MNT Reform Thermal Questions

I see the heat sink is right next to where a NVME SSD is. I’m not aware of how hot the CPU runs in the Reform. I’ve seen the Librem 5 hit 40-50C under idle. As the bottom cover of the Reform is acrylic and not aluminum, how effective is that heat sink? Does the bottom cover just create an oven effect?

Heat is the killer of electronics and SSDs typically run pretty hot. I’m wondering if the thermal situation here might lead to premature SSD failure?

I’ve done some thermal testing of the Reform, and the heatsink is enough to keep the CPU from hitting its throttle point: the peak I measured was about 67°C, using the internal temperature sensor - and it dropped back down to 60°C in the five-minute cooldown period at the end of the benchmark, showing that the case doesn’t trap too much heat.

A common misconception of NVMe hardware is that, like most electronics, it has to be kept cool; in fact, the flash itself needs to be above a minimum temperature for efficient operation. Cool the flash too much, and the controller will actually pump additional power to it in order to warm it up. At no point during testing did the NVMe - I ordered the full Max kit, so I’m using the bundled one - reach anywhere near its throttle point either, so I’d say you’re good to go.

The possible exceptions: if you’re running the CPU and the NVMe at 100 per cent load for hours at a time, things might get toasty. Likewise, I’d have to revisit my testing as and when a more powerful SOM comes out. But for now, I’d say it’s not something you should have to worry about.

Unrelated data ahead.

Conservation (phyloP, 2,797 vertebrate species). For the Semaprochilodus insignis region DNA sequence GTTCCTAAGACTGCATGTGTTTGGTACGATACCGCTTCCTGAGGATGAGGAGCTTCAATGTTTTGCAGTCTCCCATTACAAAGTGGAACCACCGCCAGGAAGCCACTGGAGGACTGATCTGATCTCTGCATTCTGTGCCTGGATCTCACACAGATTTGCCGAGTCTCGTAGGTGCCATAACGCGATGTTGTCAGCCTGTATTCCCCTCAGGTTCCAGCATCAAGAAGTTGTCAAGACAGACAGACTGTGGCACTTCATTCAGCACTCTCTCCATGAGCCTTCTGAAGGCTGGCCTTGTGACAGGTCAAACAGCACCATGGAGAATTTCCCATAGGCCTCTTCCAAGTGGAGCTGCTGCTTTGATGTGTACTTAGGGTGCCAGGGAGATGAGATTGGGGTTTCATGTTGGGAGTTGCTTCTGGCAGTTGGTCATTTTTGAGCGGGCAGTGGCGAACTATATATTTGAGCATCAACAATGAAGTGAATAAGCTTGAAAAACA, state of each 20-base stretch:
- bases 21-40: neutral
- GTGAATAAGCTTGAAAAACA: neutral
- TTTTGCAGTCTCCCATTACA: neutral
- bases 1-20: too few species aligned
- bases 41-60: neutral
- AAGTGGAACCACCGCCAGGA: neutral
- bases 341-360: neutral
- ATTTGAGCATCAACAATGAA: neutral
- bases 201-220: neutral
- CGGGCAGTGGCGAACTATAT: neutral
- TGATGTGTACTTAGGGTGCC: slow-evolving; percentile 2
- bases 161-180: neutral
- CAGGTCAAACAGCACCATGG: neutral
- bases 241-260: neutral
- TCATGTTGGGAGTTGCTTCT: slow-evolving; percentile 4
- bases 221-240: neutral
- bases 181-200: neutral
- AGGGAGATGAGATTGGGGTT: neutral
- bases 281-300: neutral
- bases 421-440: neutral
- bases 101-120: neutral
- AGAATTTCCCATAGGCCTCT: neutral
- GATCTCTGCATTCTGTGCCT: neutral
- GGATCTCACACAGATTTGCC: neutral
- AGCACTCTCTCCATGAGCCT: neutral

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What an excellent response! Thank you very much! I am happy to hear all of it!

I have a Samsung 860 256gb that I wanted to use with it. I wasn’t sure if it was an issue, but I’m glad to be educated on the matter!

A simple modification I did to my reform, to improve the thermals, was to add a small 1mm thick thermal pad between the top edge of the CPU heatsink and the aluminum case. I noticed the gap was small enough to bridge with one, just loosened the heatsink, installed the pad, and squished the heatsink against it when retightening.

I do not have an concrete numbers as the thermal sensor with my custom kernel build seems to stop responding after a minute of so of uptime, but the back of the case where I bonded it to does get noticeably warm and I do believe the bottom acrylic does feel a bit cooler after extended use or when sitting on a soft surface compared with before.

As for NVME thermals, I’m not sure I agree with wanting to heat it up as they can thermal throttle under heavy load. I did add some small heatsinks I had to mine to increase thermal mass, though that was partly also for looks. The main point here though is the Reform only has a 1x PCIe 2.0 link to the SSD which effectively limits the speed to 500MB/s at absolute maximum, so you’re not going to be stressing the SSD in any meaningful way that’d cause it to overheat.

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You don’t have to agree, it’s just how they work. JEDEC specs for NAND flash target a 40°C operating temperature. Drop that to 25°C, and the data retention lifespan is cut in half. JEDEC JESD218A, if you’re curious. As a result, controllers will detect if the flash is too cold to ensure a minimum data retention period and push current through it to heat it up - wasting power and potentially shortening the hardware’s lifespan, ironically.

Yes, high-performance drives can throttle under load, you’re right - but, as I said above, at no point during my testing did the NVMe drive in my Reform get anywhere close to its throttle point.

Neat trick with bridging the heatsink to the chassis, though - might do that mod myself!

Based on the pictures I saw, I thought that was already done by design.

Nope - it’s hard to see, but there’s a gap both under and behind the heatsink. You can just about see it in my shot here:

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Thank you for the picture and confirmation. I really can’t wait to receive mine. The design is well done on this. It reminds me of a early 90s ThinkPad.

Could I trouble you for a picture of this? Would cool to see how it looks.